Photo Courtesy: Anindya Mukherjee

Ever since his childhood, visiting the Sahara was one of Anindya’s dream come true. And this was coming true.

He did some research online and realized that there was no need to carry anything other than necessary. That’s because the longest distance that Anindya would be travelling from one post to another was approximately 160 km. All he needed to carry was 4 to 5 litres of water to get him through.

Sahara map for cyclist
Here is a map showing the Trans Sahara roads. The green ones are open and the red ones closed. “There is only one open desert border crossing on each of the current routes: Guergarat-Nouadhibou on the Atlantic Route – and Wadi Halfa on the Nile. These two border crossings are the only two ways to cross Sahara overland”- Chris Scott. By ‘crossing’ the Sahara it generally means that crossing the entire stretch of the desert section. Not visiting a part of it. Like many other cyclists, Anindya Mukherjee used the Western (Atlantic route) to cross the Sahara.

#1. Anindya intended to begin his journey from Rabat, Morocco and travel all the way through the Sahara before finally finishing in Senegal.

However, a few set of unexpected surprises eventually changed the course of his journey. Anindya realized that there were certain areas where terrorism was an active engagement. The routes across Algeria-Mali-Niger-Libya had active terrorism and Al-Quaeda operation going on. Having no other choice, Anindya had to deliberately avoid this part of the route.

Another surprise came along in the form of visas. Both the visas issued by both Morocco and Mauritania had wrong dates on them. He had no other choice but to shorten down his number of riding days.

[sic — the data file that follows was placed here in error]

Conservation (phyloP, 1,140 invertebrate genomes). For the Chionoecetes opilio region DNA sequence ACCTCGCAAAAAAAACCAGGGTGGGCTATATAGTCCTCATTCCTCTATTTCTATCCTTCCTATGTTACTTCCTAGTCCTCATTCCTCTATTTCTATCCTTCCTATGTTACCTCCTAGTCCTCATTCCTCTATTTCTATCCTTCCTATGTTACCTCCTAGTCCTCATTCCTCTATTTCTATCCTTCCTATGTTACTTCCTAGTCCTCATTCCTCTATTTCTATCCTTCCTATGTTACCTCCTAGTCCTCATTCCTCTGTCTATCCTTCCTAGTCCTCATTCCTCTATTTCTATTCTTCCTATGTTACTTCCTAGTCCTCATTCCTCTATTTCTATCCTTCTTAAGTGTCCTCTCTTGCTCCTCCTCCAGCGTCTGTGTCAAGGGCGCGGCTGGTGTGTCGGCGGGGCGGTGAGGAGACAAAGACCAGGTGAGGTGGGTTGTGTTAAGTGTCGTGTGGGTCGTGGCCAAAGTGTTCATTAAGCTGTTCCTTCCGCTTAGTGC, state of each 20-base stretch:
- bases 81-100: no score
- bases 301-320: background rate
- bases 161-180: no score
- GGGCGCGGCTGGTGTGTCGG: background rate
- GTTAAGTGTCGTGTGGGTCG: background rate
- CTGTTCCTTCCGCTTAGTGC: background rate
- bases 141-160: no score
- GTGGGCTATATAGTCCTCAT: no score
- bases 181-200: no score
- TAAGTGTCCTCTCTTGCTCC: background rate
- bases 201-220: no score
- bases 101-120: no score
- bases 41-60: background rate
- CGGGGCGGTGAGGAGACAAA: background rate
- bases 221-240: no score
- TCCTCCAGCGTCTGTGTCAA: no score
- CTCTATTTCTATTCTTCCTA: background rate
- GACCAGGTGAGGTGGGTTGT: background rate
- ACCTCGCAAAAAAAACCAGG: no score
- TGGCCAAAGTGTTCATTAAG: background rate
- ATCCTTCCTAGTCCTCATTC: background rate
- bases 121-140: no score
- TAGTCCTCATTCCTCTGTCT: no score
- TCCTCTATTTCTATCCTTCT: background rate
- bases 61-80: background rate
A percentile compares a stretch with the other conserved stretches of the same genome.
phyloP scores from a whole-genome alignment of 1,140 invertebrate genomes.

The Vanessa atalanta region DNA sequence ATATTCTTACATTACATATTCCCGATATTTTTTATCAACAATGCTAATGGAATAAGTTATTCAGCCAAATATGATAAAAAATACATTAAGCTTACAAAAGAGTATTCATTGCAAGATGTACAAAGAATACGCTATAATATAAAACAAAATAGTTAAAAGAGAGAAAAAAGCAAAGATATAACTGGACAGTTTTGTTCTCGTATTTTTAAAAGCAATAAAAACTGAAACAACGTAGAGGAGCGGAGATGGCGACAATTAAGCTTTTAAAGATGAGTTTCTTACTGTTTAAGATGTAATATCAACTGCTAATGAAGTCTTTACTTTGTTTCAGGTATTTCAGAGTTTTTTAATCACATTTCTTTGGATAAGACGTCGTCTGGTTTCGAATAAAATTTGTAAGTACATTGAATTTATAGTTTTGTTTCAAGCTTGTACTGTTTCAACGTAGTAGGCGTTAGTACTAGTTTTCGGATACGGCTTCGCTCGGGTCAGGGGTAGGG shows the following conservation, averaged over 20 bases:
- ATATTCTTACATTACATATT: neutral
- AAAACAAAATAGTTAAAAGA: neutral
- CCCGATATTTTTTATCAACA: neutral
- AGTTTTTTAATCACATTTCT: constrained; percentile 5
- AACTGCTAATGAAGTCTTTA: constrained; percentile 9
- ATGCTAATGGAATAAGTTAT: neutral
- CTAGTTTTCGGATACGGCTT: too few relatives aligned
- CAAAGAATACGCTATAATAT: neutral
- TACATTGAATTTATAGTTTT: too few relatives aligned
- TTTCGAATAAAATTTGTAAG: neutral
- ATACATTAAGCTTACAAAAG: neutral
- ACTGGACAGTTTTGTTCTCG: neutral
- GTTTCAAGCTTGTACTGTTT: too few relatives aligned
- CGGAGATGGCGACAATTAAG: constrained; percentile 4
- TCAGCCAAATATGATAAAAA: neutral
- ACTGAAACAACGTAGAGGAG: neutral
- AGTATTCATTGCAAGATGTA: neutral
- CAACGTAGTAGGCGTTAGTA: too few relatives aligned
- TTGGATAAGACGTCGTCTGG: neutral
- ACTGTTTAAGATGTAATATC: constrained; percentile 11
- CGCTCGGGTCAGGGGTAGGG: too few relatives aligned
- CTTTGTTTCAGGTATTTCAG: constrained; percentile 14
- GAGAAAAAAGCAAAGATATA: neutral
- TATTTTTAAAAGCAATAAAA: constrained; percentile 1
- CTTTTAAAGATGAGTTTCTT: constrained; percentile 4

Eventually, the only sensible and safe route to cycle across was the Morocco-Western Sahara- Mauritania route. He began his journey from Guelmim (which is also known as the Gateway of Sahara) and not from Rabat, Morocco.

#2.The complications that aroused along with his visa application for Mauritania, led him to take an overnight bus from Casablanca to Guelmim.

sitaharan in africa desert
Photo Courtesy: Anindya Mukherjee

Guelmim is also known as the Gateway of Sahara to Dakkar, Senegal. He reached Guelmim on 26 February.

#3. Anindya had exactly 17 days to cover a distance of 1300 kms before his Moroccan visa expired and another 10 days for covering Mauritania. Thus began his adventure.

#4.The journey was more like a race than adventure. On travelling a distance of 724 km, Anindya reached Bir Anzarane – a small town located in the disputed area of Western Sahara. Like every cyclists, Anindya also needed to first get his name registered at the UN camp there. It was at this UN camp that he was declared ‘Primo’ or the first to cross the Sahara on a cycle.

Anindya Cabo Bojador, Western Sahara
Anindya at Cabo Bojador, Western Sahara. Photo Courtesy: Anindya Mukherjee

#5. His journey took him across Morocco, from where he traversed the Western Sahara and Mauritania before finally crossing into Senegal at Diama.

#6. The police and army in the Western part of Sahara and Morocco were very helpful. Anindya found the dark colored citizens of Mauritania to be normal and kind. Anindya did not find it difficult when it came to searching for basic amenities or even shelter for the night.